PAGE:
EDS rallies troops over tax credits fiasco
Down in the dumps
MemoWatch EDS yesterday presented its version of what went wrong with last year's Inland Revenue tax credits fiasco, in a memo to UK staff.
EDS was responsible for the systems to administer tax credits. The software went live after four weeks of tests, although a 20-week test period was originally specified. Hundreds of thousands of low-paid workers and their families suffered short-term hardship when their payments failed to arrive as expected - and needed. EDS was paid £168m for the project.
But according to Bill Thomas, EMEA boss, media coverage of the company's account of the reasons for the botched installation to the Public Accounts Committee "over-accentuated the negative rather than reporting the facts that we shared with the Committee".
So let's redress the balance by publishing Mr Thomas' memo to staff in full.
From: Bill Thomas, president EMEA
To: All colleagues in the UK
Date:9 December 2003
Subject: EDS’ appearance in front of the House of Commons Public Accounts Committee
Some of you may have noticed media coverage of the evidence that we gave together with the Inland Revenue to the House of Commons, Public Accounts Committee on 3 December. As is sometimes the case with media coverage, it over-accentuated the negative rather than reporting the facts that we shared with the Committee. So that you have a clear understanding of the evidence we gave to the Committee, and its background, I would be grateful if you would take a minute to read the following.
I have publicly taken responsibility for the IT failure that occurred when an under-tested software release went live in April this year, and I restated that point, with my regrets, to the Committee. The worst aspect of the failure is that it impacted people: people who expected to receive payments and related information, but didn't; the Inland Revenue's own front line staff - and closest to home, the joint project team. Our EDS colleagues at Inland Revenue worked long hours for an extended period to mitigate the impacts of programme problems outside their control.
At the Committee meeting, Craig Wilson, client executive for our IR business, and I appeared as witnesses. At the meeting the underlying causes
of the pressure we were under were exposed. I do not believe any other company or project team could have coped better with the pressure on this programme: much of our testing window was lost as a consequence of the late issue of business requirements, and the need to resolve a huge data corruption problem unfortunately caused by incorrect usage of a related system by our customer.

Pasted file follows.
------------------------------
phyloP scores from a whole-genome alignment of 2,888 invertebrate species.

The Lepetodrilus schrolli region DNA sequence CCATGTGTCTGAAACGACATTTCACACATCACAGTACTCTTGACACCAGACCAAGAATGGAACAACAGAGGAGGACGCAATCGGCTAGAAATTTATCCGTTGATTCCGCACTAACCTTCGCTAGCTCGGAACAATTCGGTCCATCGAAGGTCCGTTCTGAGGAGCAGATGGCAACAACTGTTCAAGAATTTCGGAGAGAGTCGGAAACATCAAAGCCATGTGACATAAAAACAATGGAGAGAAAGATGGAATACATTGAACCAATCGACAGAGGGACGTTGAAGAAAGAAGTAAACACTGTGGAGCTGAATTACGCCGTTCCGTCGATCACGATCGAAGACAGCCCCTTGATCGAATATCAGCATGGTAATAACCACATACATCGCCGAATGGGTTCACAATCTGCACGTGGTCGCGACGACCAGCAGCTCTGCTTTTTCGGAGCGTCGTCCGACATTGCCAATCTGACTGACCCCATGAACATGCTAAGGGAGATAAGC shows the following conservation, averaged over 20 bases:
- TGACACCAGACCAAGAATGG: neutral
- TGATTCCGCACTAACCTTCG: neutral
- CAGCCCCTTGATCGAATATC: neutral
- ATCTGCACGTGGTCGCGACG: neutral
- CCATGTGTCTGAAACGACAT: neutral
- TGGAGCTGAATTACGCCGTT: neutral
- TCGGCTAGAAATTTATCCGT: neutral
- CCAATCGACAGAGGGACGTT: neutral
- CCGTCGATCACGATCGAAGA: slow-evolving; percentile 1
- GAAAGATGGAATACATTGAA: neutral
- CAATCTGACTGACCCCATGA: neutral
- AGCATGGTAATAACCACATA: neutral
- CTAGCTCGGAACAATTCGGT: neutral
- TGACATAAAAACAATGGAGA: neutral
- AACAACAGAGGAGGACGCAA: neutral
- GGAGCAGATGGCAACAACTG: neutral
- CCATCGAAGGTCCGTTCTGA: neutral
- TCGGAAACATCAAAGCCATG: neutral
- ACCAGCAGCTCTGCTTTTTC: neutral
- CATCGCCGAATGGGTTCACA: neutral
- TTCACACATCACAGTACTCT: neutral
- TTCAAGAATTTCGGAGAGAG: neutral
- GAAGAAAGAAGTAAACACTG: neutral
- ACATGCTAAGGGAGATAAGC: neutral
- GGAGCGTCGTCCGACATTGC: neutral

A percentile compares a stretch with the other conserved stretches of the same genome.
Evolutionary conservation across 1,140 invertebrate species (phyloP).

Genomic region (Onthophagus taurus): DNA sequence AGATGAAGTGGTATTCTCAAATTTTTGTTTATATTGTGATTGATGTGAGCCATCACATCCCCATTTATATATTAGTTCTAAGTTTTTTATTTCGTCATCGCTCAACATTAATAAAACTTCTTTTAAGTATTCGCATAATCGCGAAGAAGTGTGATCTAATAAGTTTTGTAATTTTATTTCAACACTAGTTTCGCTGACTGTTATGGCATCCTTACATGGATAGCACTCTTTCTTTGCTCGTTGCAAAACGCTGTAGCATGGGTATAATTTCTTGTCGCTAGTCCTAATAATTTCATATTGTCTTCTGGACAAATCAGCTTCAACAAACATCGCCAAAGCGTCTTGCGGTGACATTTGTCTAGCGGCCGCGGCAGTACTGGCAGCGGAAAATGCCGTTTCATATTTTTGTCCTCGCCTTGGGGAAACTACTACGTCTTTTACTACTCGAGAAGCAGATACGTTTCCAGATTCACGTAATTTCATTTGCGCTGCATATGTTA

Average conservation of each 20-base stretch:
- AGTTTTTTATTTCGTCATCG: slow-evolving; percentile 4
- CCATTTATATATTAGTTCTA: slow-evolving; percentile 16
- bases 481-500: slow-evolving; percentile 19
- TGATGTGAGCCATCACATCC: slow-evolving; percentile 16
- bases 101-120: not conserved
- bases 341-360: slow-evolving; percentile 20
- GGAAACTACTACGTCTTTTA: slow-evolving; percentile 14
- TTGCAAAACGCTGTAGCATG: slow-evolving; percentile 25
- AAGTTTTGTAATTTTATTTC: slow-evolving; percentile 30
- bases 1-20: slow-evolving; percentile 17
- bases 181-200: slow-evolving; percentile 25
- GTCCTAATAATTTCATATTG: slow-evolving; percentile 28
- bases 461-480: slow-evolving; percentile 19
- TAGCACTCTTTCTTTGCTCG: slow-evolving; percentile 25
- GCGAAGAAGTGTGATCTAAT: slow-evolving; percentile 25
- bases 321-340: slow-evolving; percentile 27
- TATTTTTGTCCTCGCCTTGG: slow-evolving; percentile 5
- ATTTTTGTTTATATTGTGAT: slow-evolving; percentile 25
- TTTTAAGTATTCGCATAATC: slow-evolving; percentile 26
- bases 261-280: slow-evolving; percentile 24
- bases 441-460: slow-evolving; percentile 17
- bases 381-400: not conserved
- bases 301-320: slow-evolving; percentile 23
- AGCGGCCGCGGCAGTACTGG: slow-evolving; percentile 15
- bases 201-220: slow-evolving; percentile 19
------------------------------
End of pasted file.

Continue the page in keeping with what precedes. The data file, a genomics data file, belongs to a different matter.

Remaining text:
Our colleagues put in a huge effort to recover the situation for our customer. Faced with the difficult decision of either going live with a system that had no evident defects after this limited test programme, or delaying the switch-on of this service so critical to the Government, we chose the former. The complexity of latent defects in the system was far greater than anyone could have expected - and the consequences to all were most severe.
For the people benefiting from the Tax Credits Programme it is of little comfort that we fixed the system, flying in EDS and technology partners to help, in the same time originally planned for testing. However, this was a remarkable achievement: not only was the fix performed in a live environment, but the user workload in that environment was much higher than we expected as a consequence of the backlog created by the data corruption problem.
I made the Committee aware that our team have now delivered the next release in the Tax Credits Programme, as challenging as the release that went live in April this year. We expect to deliver further releases to schedule next year - the next involves 250 man-years of effort.
In conclusion I would like to thank the tax credits team and the wider EDS Inland Revenue team for their efforts and achievements during an incredibly difficult period. They have delivered a monumental change programme for the country and they can be proud of that.
EDS is lobbying hard to retain a contract, worth £4bn-£5bn, to manage the Inland Revenue's tax and national insurance systems. Last week, the board of the Inland Revenue recommended that the computer services giant should be ditched in favour of Cap Gemini, according to the FT. The decision lies in the hands of the Treasury. ®